Council scrutinizes first day of 2023 Midland budget

Thrown into the deep end, the new term of Midland council splashed around during their first of three days into the 2023 budget discussion.

What didn’t help them swim were clerical errors and general confusion regarding placement of the 329-page document alongside a 61-page agenda that had several scratching their heads on where items were located.

Faced with the proposed 4.93 percent town tax rate and 4.20 percent blended total tax levy impact (at $1.25 million), it was the tax-supported base operating budget which council tackled at the start.

Acting CAO and executive director of environment and infrastructure Andy Campbell began the day by alerting council that they would have “the luxury of being the first council in the history of Midland” to deal with assets and a deficit reserve under regulation demanded by the province.

“Just for our core assets,” said Campbell of roads, wastewater, stormwater, etc., “the deficit there is $980-per-household today that would have to be charged every year in the future if we wanted to break even.”

He praised staff who had internally made a 0.37 percent ($95,000) reduction heading into the meeting, adding, “If council wishes to make further reductions, I think it’s on the policy side.”

All motions were “approved in principle” as Mayor Bill Gordon explained to council that further discussion could be had throughout the process, prior to the final vote on Thursday.

Water and wastewater operating budgets were looked at, and with gross expenditures water was approved for an operating budget of $3.8 million and wastewater approved for $4.3 million; a $0.43 water and $0.39 wastewater increase to the new rates for typical users would be looked at for adoption in an upcoming meeting of council.

Coun. Catherine MacDonald was quick to ask staff where the appropriate pages were for reference in the documents, and continued to request nearly all department heads who approached the podium throughout the day. Gordon noted that a better presentation in future budgets would make the process easier for council to understand.

After some discussion on how to gloss through the staff financial explanations to avoid a fourth day of budget talks, things went quickly through the capital budget side.

The new requested expenditures for the 2023 capital budget was set for $13.1 million, but council amended the amount through four alterations. At the town dock, gardens on the pier for $60,000 was deferred until 2024 and a contentious harbour master plan at $75,000 was deferred until 2025. A line item for vehicle mitigation barriers of $92,000 was removed entirely, and some maintenance at town hall for $30,000 was deferred until 2024.

Coun. Bill Meridis questioned nearly every department as the opportunity came about, but even he admitted to thinking he was prepared coming in and instead was “all over the place” with pages everywhere.

That didn’t stop him from catching a clerical error involving a wastewater truck for $55,000 which had been purchased in the 2022 budget, and a second truck for another $55,000 in the 2023 budget which had Meridis making a comment regarding “a double count”, to which CFO Lindsay Barron assured council was not the case. Staff caught an additional clerical error: a $58,000 revenue through consolidations to the human resources area of the budget.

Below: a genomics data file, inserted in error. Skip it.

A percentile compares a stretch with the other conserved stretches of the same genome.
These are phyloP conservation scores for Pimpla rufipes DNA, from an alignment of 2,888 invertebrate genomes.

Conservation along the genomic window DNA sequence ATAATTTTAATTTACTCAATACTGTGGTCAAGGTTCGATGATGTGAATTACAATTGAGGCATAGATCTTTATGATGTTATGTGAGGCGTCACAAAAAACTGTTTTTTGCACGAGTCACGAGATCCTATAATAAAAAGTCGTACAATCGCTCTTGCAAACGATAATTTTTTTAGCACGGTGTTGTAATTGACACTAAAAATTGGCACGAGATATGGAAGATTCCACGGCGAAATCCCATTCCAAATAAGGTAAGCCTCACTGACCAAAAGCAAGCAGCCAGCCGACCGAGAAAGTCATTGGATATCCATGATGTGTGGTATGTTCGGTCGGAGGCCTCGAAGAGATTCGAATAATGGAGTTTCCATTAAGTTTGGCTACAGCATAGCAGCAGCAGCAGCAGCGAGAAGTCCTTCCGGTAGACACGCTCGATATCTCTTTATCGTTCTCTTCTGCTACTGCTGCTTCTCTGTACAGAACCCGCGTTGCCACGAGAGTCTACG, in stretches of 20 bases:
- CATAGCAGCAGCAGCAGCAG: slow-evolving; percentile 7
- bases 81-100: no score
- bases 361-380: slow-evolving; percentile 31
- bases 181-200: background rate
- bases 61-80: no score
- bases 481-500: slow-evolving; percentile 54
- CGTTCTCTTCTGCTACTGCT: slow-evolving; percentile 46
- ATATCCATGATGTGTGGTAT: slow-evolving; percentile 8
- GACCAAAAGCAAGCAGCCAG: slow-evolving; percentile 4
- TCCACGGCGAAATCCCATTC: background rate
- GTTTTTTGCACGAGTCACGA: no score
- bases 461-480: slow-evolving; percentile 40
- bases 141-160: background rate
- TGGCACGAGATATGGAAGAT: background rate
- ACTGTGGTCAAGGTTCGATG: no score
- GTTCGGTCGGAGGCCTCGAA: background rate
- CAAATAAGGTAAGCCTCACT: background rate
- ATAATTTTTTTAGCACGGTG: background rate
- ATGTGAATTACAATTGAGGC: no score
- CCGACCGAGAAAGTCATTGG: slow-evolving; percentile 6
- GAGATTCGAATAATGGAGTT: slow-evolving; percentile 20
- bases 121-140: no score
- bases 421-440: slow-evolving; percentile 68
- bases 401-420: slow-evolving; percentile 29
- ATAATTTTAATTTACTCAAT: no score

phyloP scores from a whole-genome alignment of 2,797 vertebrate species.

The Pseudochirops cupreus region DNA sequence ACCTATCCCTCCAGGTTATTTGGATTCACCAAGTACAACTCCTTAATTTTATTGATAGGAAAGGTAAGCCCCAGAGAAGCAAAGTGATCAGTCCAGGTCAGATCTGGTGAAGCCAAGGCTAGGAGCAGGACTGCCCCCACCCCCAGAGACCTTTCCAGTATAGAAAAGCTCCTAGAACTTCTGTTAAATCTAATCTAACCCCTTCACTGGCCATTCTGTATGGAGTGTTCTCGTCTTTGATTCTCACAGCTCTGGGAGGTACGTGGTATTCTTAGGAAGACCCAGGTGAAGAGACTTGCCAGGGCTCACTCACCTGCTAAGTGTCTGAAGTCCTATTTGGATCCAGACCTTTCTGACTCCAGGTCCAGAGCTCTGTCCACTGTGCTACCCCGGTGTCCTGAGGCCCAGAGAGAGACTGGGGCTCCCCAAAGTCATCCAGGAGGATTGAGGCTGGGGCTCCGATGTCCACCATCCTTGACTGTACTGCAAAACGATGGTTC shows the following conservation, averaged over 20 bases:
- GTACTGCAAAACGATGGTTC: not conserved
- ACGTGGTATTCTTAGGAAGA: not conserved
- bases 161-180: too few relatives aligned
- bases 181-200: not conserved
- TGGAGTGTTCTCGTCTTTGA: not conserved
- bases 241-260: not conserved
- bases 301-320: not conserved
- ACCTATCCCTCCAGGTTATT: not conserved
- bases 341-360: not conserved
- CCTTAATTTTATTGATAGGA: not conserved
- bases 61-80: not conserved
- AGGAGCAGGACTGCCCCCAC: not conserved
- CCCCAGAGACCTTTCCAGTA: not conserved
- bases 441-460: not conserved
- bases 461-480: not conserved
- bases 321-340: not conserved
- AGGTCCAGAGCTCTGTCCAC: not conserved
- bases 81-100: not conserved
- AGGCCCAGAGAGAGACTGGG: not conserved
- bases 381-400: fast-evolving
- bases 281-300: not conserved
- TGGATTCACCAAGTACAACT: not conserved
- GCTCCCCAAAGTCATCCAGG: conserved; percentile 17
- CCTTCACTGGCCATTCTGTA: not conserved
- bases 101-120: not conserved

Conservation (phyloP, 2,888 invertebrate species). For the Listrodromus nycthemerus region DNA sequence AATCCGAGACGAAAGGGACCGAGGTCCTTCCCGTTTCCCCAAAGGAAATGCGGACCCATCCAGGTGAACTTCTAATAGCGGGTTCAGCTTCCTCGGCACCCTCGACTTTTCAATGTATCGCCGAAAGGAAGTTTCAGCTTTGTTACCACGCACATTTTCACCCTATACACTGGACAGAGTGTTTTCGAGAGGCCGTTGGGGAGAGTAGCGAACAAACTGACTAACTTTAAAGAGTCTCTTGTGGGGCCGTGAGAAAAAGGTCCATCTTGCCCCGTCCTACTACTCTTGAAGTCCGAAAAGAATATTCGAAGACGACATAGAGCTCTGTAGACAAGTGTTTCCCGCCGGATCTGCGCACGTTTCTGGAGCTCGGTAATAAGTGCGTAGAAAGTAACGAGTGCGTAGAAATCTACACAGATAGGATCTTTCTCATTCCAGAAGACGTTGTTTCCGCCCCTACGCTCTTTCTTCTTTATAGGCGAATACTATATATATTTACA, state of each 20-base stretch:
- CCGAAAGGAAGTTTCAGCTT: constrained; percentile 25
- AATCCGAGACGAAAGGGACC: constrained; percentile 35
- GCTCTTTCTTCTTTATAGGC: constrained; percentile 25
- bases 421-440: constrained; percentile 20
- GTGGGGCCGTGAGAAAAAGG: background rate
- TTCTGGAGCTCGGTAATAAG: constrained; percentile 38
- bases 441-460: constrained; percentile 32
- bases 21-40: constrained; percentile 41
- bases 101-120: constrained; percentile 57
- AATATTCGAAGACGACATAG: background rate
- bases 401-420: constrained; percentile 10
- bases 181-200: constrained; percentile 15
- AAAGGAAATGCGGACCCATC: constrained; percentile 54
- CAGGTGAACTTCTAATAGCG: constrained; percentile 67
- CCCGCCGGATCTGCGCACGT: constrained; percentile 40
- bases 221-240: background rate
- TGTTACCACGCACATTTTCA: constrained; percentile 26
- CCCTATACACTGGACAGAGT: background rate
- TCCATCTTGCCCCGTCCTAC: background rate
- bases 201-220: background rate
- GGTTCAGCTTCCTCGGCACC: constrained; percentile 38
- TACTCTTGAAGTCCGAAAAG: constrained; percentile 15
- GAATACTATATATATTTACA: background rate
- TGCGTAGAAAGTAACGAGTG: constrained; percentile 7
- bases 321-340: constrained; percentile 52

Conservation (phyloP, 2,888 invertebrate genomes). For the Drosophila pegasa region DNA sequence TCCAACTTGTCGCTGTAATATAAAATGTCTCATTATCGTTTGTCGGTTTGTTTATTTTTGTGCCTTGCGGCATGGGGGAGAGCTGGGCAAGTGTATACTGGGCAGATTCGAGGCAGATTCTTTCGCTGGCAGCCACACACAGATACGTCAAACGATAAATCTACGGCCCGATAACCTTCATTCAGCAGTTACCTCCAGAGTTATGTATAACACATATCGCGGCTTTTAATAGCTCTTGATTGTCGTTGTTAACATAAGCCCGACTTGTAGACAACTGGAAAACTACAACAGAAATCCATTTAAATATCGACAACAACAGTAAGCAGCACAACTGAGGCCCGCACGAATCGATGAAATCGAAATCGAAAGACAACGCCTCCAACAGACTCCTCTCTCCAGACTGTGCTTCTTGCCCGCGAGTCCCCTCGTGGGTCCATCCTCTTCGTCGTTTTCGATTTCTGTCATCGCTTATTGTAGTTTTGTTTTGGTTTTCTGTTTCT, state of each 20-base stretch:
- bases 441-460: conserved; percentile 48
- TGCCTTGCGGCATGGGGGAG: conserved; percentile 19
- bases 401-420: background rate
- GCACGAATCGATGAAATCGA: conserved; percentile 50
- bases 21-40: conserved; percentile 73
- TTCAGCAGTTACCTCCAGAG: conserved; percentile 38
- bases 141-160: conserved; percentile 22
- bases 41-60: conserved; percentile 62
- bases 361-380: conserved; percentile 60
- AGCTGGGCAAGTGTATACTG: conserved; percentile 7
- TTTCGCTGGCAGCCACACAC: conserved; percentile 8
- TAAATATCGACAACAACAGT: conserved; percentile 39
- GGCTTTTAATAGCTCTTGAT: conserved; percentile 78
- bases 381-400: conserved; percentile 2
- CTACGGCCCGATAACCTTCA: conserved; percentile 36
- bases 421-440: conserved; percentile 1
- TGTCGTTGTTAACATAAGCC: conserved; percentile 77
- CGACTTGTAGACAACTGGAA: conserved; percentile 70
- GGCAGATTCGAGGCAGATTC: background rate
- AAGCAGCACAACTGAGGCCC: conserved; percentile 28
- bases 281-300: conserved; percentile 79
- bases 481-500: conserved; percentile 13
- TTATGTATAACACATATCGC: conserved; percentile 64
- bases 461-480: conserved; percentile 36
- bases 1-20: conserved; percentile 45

Another sticking point for MacDonald was over costly consultant fees for the many projects in Midland’s present and future to-do list, resulting in her suggestion to look at hiring an in-house position which would reduce the need to seek outside sourcing for project information. Gordon shared his own counter opinion that consultants’ knowledge were “an inch wide and a mile deep” and unique for each project, which was why they cost so much but were a valuable resource.

A line of questioning by Deputy Mayor Jack Contin about the town’s official plan conformity exercise (at a $75,000 cost) allowed planning, building and bylaw director Adam Farr to summarize the difference between Midland’s unique ‘natural heritage’ designation and the province’s specific ‘natural heritage systems’; the two are to be clarified at a later date for simplification in Midland’s development process.

Council opted not to remove the community grants and donations from the 2023 budget, as Coun. Jim Downer noted some organizations depend on grant matching by other levels of government to assist; however, council did make a note to look into phasing the $64,000 amount out in future budgets and instead look to other assistance methods such as the annual Tiny Township Mayor’s Golf Tournament.

Despite facing exhaustion, a majority of staff voted to continue through one final budget area of corporate services, where Gordon praised the previous council for taking initiative in securing cyber security and cyber insurance following an a ransomware attack on the town in 2017, adding that the municipality was lucky to have obtained insurance as a result and maintain a good risk profile.

On Wednesday, Midland council will address remaining tax departments of fire and planning, building, bylaw and parking, and environment and infrastructure; requests for service level changes and council and committee budgets; and the first of many agencies, boards and commissions.

Derek Howard, Local Journalism Initiative Reporter,